happy on the first day

The first day of spring today means that the last day of winter happened yesterday. But that's not the only reason I feel cheery:

  • I slept well, despite my allergies.
  • A good writer read beautiful stories at school, and I got to hear them.
  • The fabulous people who take my creative writing class said fabulous things.
  • A nurse surprised me with pleasant news.
  • I ran into a delightful person on my walk home.
  • My mom has good advice.
  • Someone mailed me a letter—not just a coupon or a bill.
  • I sat in the sun and finished reading a book.
  • My cousin and her baby came on a walk to visit me.
  • I saw this; you wouldn't believe how important it made this English teacher feel:

Happy spring!

I made this

I made this video for my brother's band, Belly of the Whale:

Nothing fancy, but let me know what you think.

spring burnout

The combination of warmer weather and non-stop school since August 2007 is burning us out a little bit. A spring break sounds nice about now. But, alas, capital-S-Spring, capital-B-Break does not exist at our institution of higher learning. We have heard unreliable theories about why this is:

  • We finish school a week earlier than other schools, so we get to the good jobs first.
  • A shorter winter semester lets the university squeeze two terms into summer instead of one.
  • The school can earn more money during the summer by having an extra week to host hundreds of teenagers for efy.
  • The school board worries that an official Spring Break would encourage their good, christian students to use that week for binge drinking, recreational drug use, and casual sex.
We think that number 4 is not true. We would also be happy to whine about it if it were—because we don't need a week of excessive drinking (or maybe we do). We just need a second to breathe, to finish reading the 6 (7? 8?) more books we have yet to finish before April, and to clean up our cluttery little apartment so we can see the couch again.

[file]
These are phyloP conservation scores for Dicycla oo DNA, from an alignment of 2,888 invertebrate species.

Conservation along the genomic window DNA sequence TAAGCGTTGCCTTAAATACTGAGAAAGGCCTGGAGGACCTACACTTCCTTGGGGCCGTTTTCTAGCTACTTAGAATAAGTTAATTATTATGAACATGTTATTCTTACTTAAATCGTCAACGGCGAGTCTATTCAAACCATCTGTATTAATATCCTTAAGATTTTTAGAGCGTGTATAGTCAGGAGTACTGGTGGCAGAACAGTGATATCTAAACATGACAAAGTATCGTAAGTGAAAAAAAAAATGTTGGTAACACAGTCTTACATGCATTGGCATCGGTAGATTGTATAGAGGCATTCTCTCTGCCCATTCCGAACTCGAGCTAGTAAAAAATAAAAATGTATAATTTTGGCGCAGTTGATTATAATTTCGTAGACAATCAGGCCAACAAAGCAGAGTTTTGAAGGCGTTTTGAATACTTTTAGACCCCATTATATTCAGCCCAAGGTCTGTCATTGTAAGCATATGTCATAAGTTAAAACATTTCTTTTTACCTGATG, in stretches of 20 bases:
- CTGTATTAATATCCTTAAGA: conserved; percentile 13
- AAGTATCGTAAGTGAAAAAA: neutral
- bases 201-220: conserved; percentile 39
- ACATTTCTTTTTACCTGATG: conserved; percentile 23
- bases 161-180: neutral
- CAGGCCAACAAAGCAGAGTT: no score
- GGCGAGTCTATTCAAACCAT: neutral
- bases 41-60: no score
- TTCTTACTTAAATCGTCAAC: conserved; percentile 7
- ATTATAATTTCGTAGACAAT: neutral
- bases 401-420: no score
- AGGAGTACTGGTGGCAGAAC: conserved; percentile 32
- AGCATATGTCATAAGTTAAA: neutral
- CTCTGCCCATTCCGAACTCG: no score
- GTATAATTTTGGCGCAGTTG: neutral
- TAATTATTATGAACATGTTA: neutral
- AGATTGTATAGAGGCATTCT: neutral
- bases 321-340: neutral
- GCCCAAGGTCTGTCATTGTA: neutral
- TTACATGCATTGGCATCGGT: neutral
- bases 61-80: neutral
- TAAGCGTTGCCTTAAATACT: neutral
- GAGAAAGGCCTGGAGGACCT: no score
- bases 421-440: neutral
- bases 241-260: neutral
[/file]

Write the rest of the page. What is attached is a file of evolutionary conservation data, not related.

We wouldn't even need a whole week.

My produce lady is better than yours

We went to hear Wendell Berry read last week at the Masonic Temple in Salt Lake. He read a piece about the economy which I want to post as soon as he's done writing it (Berry was still working on it).

But the best part, my farmer emailed me earlier that week to let me know about the reading.

Kathy and I already knew, but it made me happy to know my produce lady was looking out for me.

You can't get that at Wal-Mart.

I learned this year that 'neighborhood' also bears the same connotations as 'brotherhood.' It's not just about location, it's about friendship, and helping each other out.

Clifford Family Farms is at 1461 N. 2100 W. Provo.

The farm sells eggs, honey, seasonal vegetables, and homemade soap and lotion.

little things

My little brother's a good driver. He just got in a little car accident last week. And his car went a little airborne. And most of the tires got a little popped. And he felt a little lucky, because even though so little stood between him and major catastrophe, all injuries and damages were so little, relatively speaking.

I feel a little like that myself. I love my little brother and all the little things he does: wrestle my other little brother in the kitchen, and make little beat box noises, and offer to do anything for anyone. I'd do anything for that guy, too—even if it were something big.

Define: Colocation

Kathy and I saw the word "colocation" on a billboard, and ended up laughing about it for about a half an hour (it was past our bedtime).

Before you google it, tell me what you think the word means.

I thought it was a kind of vacation that you never want to go on.

does this bag make me a hippie?

This weekend, I needed to pick up some ingredients for dinner. I walked to the store because Christopher had the car—not because I thought of reducing carbon emissions. And I took my own shopping bag because I wanted a strap wide enough to carry on my shoulder—not because I was necessarily thinking of saving sea turtles from plastic shopping bags. It all seemed perfectly logical.

But when I whipped out my bag at the checkout counter, the person behind me in line chuckled and the cashier gave me a look—a look that said she wanted to call me a hippie. Considering some of the additional evidence against me, I can see how one might come to that conclusion:

I once attempted to create my own recipe for flax-seed cookies.
I really like vegan gummy bears.
I swear by my Birkenstock sandals.

I had never really thought of myself before as the tree-hugging type. But walking home on Saturday night—toting wheat flour and milk in my eco-friendly bag—I realized I just might be a hippie after all.